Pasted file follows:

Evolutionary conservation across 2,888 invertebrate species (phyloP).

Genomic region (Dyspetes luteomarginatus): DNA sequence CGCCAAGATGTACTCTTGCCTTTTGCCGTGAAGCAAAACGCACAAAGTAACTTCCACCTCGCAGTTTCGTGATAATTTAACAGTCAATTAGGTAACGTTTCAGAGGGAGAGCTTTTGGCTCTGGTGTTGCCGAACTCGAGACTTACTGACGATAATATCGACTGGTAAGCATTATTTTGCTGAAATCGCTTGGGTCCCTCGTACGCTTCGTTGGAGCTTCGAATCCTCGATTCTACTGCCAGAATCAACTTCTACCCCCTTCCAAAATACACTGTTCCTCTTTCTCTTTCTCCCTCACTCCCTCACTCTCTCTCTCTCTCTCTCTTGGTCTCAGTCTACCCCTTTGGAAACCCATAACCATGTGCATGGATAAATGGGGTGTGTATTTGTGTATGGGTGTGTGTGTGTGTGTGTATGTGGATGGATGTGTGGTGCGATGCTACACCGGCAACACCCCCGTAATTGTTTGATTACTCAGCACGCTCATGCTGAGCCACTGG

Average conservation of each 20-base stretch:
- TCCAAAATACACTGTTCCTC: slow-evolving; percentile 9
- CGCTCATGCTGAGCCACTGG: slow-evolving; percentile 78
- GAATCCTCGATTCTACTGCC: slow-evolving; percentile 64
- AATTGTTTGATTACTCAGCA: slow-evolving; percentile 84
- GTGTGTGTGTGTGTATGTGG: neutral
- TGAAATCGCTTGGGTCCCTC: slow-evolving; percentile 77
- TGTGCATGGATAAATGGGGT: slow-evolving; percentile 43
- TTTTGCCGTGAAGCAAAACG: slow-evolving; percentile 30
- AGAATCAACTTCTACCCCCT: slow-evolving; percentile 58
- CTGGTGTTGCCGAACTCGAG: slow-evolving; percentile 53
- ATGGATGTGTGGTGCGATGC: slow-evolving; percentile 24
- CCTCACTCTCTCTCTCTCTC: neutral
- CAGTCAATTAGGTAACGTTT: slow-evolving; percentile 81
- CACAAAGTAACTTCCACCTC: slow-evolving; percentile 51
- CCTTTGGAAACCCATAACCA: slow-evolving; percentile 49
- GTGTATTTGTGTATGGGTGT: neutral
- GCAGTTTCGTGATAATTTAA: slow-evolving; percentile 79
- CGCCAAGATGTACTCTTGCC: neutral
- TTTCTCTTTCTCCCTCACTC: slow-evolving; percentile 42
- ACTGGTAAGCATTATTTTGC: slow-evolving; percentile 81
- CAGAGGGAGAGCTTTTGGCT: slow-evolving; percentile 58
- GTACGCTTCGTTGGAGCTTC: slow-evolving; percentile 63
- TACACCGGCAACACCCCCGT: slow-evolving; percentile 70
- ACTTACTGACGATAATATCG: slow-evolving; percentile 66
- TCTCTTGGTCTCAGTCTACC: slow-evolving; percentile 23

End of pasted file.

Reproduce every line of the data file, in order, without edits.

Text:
Evolutionary conservation across 2,888 invertebrate species (phyloP).

Genomic region (Dyspetes luteomarginatus): DNA sequence CGCCAAGATGTACTCTTGCCTTTTGCCGTGAAGCAAAACGCACAAAGTAACTTCCACCTCGCAGTTTCGTGATAATTTAACAGTCAATTAGGTAACGTTTCAGAGGGAGAGCTTTTGGCTCTGGTGTTGCCGAACTCGAGACTTACTGACGATAATATCGACTGGTAAGCATTATTTTGCTGAAATCGCTTGGGTCCCTCGTACGCTTCGTTGGAGCTTCGAATCCTCGATTCTACTGCCAGAATCAACTTCTACCCCCTTCCAAAATACACTGTTCCTCTTTCTCTTTCTCCCTCACTCCCTCACTCTCTCTCTCTCTCTCTCTTGGTCTCAGTCTACCCCTTTGGAAACCCATAACCATGTGCATGGATAAATGGGGTGTGTATTTGTGTATGGGTGTGTGTGTGTGTGTGTATGTGGATGGATGTGTGGTGCGATGCTACACCGGCAACACCCCCGTAATTGTTTGATTACTCAGCACGCTCATGCTGAGCCACTGG

Average conservation of each 20-base stretch:
- TCCAAAATACACTGTTCCTC: slow-evolving; percentile 9
- CGCTCATGCTGAGCCACTGG: slow-evolving; percentile 78
- GAATCCTCGATTCTACTGCC: slow-evolving; percentile 64
- AATTGTTTGATTACTCAGCA: slow-evolving; percentile 84
- GTGTGTGTGTGTGTATGTGG: neutral
- TGAAATCGCTTGGGTCCCTC: slow-evolving; percentile 77
- TGTGCATGGATAAATGGGGT: slow-evolving; percentile 43
- TTTTGCCGTGAAGCAAAACG: slow-evolving; percentile 30
- AGAATCAACTTCTACCCCCT: slow-evolving; percentile 58
- CTGGTGTTGCCGAACTCGAG: slow-evolving; percentile 53
- ATGGATGTGTGGTGCGATGC: slow-evolving; percentile 24
- CCTCACTCTCTCTCTCTCTC: neutral
- CAGTCAATTAGGTAACGTTT: slow-evolving; percentile 81
- CACAAAGTAACTTCCACCTC: slow-evolving; percentile 51
- CCTTTGGAAACCCATAACCA: slow-evolving; percentile 49
- GTGTATTTGTGTATGGGTGT: neutral
- GCAGTTTCGTGATAATTTAA: slow-evolving; percentile 79
- CGCCAAGATGTACTCTTGCC: neutral
- TTTCTCTTTCTCCCTCACTC: slow-evolving; percentile 42
- ACTGGTAAGCATTATTTTGC: slow-evolving; percentile 81
- CAGAGGGAGAGCTTTTGGCT: slow-evolving; percentile 58
- GTACGCTTCGTTGGAGCTTC: slow-evolving; percentile 63
- TACACCGGCAACACCCCCGT: slow-evolving; percentile 70
- ACTTACTGACGATAATATCG: slow-evolving; percentile 66
- TCTCTTGGTCTCAGTCTACC: slow-evolving; percentile 23